Breeding and biology of the Swift Parrot. PART II

November 27th, 2015 | by Daniel Nuijten
Breeding and biology of the Swift Parrot. PART II
Breeding
0
Read also the first part of this article:

Breeding and biology of the Swift Parrot. PART I

a

Sexing them visually is possible. In general, males are brighter coloured than females. Also young females have a white band under the wings, while the band in young males is narrower and broken. When getting older the band in the males the white gets less and in some males even disappear. But individual birds vary and the sexual differences mentioned above here do not give you 100% certainty.

My nestboxes were made of plywood wood – 40 cm deep and 18 cm square with an entrance hole of 6 cm. As the birds do not use them to sleep in I do remove the nest boxes after the breeding season. I prefer to start quite early with breeding of Swift parrots so I put up the nest boxes at the end of March. I let my pairs breed maximum 2 rounds even though I have years they won’t start again after the young of the first round have fledged.

a

swift

Young bird offered at the bird market in Reggio Emilia (c) Lubomir Tomiska

a

Currently I am reconsidering an aviary set up for Swift parrots (Lathamus discolor) where I am thinking to provide them a larger aviary full of Eucalyptus  to stimulate them. Eucalyptus globulus (one of the main food sources for swift parrot) is available in Europe but the height of this tree makes it unsuitable for an aviary therefore I am checking which smaller species are available here and if they can survive our European winter.

READ  All about Hyacinth Macaw keeping and breeding. PART I

We have two mutations in Europe, one is faded, an autosomal recessive mutation where the young are born with red eyes, who become dark-brown later. The green is more yellowish with the feathers on the belly being pale. Faded causes quantitative and also qualitative reduction of the black eumalenin in the feathers which leads to lighter coloration .

The second one is misty which is inherited as dominant mutation. We can have single and double factor birds. The black eumelanin in the cortex, the outer part of the feather also containing the yellow and red psittacin, is diminished while the eumelanin in the medulla, the core, where most black eumelanin is located is not diminished but is cloudier. This gives the birds their typical colouration.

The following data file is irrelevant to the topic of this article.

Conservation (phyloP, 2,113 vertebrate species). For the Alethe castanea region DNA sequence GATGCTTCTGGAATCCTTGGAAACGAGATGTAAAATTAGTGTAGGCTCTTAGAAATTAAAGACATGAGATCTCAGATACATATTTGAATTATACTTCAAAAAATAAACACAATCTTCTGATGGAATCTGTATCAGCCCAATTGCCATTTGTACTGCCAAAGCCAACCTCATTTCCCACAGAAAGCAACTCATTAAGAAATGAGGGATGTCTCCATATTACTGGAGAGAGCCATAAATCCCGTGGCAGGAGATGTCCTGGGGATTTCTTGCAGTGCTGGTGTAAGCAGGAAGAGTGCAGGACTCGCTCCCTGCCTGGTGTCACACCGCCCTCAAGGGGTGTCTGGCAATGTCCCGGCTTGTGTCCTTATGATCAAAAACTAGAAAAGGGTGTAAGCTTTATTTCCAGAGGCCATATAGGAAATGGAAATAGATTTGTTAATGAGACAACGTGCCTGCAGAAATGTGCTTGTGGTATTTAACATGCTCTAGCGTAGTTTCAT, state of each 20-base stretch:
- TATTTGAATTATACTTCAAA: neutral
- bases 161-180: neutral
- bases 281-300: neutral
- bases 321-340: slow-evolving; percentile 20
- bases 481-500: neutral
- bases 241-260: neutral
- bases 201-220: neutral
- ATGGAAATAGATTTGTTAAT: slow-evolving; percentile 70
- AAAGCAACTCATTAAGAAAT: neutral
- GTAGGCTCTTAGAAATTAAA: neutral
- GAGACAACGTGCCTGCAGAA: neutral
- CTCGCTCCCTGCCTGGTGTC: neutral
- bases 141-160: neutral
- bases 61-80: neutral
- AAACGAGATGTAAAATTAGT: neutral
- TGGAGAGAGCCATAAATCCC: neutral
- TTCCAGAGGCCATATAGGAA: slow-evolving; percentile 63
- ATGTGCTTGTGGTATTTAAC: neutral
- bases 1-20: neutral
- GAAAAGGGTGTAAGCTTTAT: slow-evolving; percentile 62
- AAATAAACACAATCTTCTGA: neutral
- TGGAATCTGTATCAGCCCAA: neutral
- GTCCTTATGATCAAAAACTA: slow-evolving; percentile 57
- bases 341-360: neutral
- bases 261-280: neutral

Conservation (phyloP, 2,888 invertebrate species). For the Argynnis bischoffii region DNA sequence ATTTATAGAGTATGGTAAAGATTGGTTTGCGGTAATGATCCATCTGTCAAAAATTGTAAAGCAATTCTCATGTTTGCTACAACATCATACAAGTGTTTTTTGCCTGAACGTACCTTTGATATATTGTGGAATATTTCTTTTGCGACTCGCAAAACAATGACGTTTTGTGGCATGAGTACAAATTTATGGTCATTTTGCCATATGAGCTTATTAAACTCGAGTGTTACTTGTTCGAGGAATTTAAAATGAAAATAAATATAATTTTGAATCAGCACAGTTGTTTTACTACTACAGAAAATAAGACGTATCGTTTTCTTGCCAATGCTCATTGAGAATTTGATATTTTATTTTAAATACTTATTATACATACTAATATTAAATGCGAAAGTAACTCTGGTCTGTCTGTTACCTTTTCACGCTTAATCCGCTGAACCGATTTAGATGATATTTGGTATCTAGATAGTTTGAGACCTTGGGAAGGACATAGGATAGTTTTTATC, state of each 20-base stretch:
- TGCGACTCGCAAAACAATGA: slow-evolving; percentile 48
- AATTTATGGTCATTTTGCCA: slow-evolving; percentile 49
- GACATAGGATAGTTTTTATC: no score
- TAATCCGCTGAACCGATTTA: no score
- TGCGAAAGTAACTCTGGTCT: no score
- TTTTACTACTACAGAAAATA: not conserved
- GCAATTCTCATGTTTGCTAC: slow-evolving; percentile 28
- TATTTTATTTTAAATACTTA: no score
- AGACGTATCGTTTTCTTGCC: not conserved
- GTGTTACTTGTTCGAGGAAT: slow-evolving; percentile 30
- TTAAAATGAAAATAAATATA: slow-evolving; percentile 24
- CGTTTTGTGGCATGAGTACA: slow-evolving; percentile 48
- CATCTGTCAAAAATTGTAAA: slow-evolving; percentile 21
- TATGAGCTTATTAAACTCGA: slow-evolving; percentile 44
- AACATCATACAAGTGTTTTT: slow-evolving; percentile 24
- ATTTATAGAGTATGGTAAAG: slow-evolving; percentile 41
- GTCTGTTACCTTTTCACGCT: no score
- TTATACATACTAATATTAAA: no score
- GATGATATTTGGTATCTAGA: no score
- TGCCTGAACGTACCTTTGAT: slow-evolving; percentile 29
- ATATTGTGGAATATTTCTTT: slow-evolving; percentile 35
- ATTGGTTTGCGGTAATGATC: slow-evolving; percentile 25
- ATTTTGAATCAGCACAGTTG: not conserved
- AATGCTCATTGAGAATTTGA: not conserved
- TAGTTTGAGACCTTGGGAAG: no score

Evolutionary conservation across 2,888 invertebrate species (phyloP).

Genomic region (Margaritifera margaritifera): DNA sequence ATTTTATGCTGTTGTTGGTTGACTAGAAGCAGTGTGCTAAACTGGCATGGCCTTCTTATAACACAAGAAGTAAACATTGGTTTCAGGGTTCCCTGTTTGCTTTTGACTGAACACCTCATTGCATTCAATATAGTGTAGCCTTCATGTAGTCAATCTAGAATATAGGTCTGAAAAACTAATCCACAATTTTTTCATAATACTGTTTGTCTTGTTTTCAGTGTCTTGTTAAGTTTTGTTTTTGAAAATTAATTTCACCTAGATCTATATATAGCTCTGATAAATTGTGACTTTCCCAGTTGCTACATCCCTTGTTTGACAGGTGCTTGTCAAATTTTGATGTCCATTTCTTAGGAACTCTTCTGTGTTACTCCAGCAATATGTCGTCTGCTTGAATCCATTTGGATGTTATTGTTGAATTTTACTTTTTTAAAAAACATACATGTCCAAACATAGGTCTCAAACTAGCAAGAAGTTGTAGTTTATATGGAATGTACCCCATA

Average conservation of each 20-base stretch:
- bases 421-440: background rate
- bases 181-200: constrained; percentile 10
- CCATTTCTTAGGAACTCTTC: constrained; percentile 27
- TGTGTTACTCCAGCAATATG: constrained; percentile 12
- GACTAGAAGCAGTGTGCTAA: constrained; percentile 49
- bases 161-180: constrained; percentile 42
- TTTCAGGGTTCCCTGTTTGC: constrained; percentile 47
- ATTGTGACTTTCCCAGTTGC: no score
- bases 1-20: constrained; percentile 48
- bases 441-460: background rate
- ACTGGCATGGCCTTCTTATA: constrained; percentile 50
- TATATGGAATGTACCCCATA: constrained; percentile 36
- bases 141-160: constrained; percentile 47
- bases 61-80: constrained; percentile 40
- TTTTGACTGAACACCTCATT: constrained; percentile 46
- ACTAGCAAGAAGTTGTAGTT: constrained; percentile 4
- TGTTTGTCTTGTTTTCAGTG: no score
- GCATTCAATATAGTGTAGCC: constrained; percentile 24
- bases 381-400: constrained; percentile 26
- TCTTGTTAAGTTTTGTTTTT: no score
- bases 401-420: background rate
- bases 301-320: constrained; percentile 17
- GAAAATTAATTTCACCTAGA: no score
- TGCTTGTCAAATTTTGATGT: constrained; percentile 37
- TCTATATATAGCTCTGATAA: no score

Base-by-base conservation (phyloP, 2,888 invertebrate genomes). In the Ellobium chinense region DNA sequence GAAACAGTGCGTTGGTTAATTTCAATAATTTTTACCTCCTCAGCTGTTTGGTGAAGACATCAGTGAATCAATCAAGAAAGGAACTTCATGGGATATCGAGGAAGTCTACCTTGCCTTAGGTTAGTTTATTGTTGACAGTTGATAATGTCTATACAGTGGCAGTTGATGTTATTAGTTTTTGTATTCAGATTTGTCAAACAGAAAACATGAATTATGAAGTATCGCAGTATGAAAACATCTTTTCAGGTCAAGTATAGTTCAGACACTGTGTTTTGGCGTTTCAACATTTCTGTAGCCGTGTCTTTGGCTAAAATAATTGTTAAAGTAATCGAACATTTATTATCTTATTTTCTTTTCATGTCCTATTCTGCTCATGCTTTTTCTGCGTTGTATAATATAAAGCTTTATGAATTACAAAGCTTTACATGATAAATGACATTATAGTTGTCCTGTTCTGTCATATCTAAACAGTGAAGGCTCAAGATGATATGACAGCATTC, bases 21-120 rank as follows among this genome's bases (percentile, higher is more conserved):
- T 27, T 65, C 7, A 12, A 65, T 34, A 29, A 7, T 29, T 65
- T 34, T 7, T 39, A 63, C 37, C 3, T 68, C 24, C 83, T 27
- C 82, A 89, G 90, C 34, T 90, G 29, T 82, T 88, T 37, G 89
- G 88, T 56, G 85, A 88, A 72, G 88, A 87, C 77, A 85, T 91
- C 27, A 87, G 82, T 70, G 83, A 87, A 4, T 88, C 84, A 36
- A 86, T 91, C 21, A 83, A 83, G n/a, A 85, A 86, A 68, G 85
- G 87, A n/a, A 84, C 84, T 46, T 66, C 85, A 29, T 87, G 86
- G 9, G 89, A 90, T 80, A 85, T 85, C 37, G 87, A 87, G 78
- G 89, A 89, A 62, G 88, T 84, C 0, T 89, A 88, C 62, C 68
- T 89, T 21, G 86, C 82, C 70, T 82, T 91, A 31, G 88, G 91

a

a

Both mutations are not very different from the wild-form birds. We also had reports from a par-blue mutation but this was found not to be true. Of course there is also a red-bellied swift, which is like with the red-bellied Mulga parrot and the red-bellied Blue Bonnet a selection form.

An interesting fact that while the species is very common in Europe, this is not the case in other parts of the world. The species is uncommon in the U.S. and surprisingly not common in aviculture in Australia. Joseph Forshaw mentions in Australian Parrots that climate might play a role, which could be true as most Swift Parrots are bred in those parts of Europe with a temperate climate which has summers comparable to the ones in Tasmania.

a

chick

Swift parrot chicks in the nestbox (c) Bill Boyd

a

European breeders do not face the same hot climate as our colleagues in central Australia. Forshaw suspects that domestication might play a role as well, which might be true, but we are unable to check if European bred birds would breed easily in Australian aviaries. The import ban is preventing such experiment so for now we can only speculate.

READ  Breeding of the Lesser Jardine’s Parrot. PART I

I hope the Swift parrot will gain popularity in aviculture outside Europe as they are very interesting birds. Also the wild population is in danger and could use all the attention and support we can give. Even if our captive birds will never be used for reinforcement of the wild population they can fulfill an ambassador’s role and help raise support for the conservation work on Tasmania.

a

Read also the first part of this article:

Breeding and biology of the Swift Parrot. PART I

a

author: Daniel Nuijten

Title photo: (c) Jade Craven, This file is licensed under the Creative Commons Attribution 2.0 Generic license.

DON'T MISS

Leave a Reply

Your email address will not be published.

Parrot News Blog | Parrots Daily News